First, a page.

By harnessing the parallel processing power of NVIDIA Tesla GPUs, researchers at Temple University are developing a computer simulation model which provides companies with a fast and accurate tool for research and development of surfactant molecules.
Surfactants have many uses; for example they provide the cleaning capacity and texture of shampoos, laundry detergents, and many other cleaning products. Their job is to attach themselves to dirt and make it mix with water, and their effectiveness in this process determines their ability to clean. The process of finding new, better surfactants and testing their effectiveness in laboratories is time consuming and costly.
"The computer models needed to accurately simulate surfactant properties are extremely demanding in terms of computational power," said Axel Kohlmeyer of the Institute for Computational Molecular Science at Temple University. "We discovered that by adding just two NVIDIA Tesla C1060 GPUs, each node in our newest cluster can do 16 times more work, and thus multiplies our local compute capacity far beyond what we could previously get through the national supercomputing centers."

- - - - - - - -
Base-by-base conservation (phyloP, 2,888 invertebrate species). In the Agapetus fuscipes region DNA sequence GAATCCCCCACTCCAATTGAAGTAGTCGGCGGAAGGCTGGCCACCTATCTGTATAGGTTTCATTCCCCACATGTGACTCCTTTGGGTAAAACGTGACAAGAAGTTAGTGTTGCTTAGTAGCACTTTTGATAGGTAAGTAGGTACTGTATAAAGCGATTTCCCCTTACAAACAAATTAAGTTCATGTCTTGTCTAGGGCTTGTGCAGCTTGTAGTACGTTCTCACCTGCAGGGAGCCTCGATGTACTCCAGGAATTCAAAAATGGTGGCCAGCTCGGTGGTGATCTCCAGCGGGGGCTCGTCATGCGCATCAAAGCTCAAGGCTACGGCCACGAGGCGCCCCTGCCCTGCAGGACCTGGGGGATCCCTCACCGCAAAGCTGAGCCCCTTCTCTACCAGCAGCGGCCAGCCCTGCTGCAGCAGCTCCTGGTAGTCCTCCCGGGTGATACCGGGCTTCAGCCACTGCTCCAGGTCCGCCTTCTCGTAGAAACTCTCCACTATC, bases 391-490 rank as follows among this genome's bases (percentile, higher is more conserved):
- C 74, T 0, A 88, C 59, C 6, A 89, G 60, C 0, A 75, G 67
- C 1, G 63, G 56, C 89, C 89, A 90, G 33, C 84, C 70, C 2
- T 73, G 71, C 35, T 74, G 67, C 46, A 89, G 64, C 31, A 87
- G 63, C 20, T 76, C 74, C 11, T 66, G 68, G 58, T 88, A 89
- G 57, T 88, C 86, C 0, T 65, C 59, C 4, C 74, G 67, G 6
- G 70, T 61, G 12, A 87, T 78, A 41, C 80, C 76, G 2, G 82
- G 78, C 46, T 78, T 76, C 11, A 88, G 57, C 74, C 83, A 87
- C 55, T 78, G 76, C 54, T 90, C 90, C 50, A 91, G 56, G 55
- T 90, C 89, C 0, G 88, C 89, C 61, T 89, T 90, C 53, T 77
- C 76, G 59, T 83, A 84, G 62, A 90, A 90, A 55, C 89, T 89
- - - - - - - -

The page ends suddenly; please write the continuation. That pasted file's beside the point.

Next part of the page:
"To put this into context, we can run a single GPU-optimized molecular dynamics simulation on two Tesla GPUs as fast as we can on 128 CPU cores of a Cray XT3 supercomputer or on 1024 CPUs of an IBM BlueGene/L machine with conventional software," continues Dr.Kohlmeyer. "With the NVIDIA Tesla GPU-based solution, we now have a more powerful, cost-effective solution that will enable us to advance critical research at a much faster pace. We?re moving rapidly ahead to deploy a larger Tesla GPU cluster at Temple, which will give another huge boost to our work."
The Temple researchers are using GPU-accelerated HOOMD (Highly Optimized Object Oriented Molecular Dynamics) simulation software, written by researchers at the Department of Energy?s Ames Laboratory to leverage the NVIDIA GPUs.
In addition to deploying a small local GPU cluster, the university team will also look to scale its work using the NCSA Lincoln cluster, where the computational output has been boosted to 47 TeraFLOPS through the addition of Tesla S1070 1U GPU systems.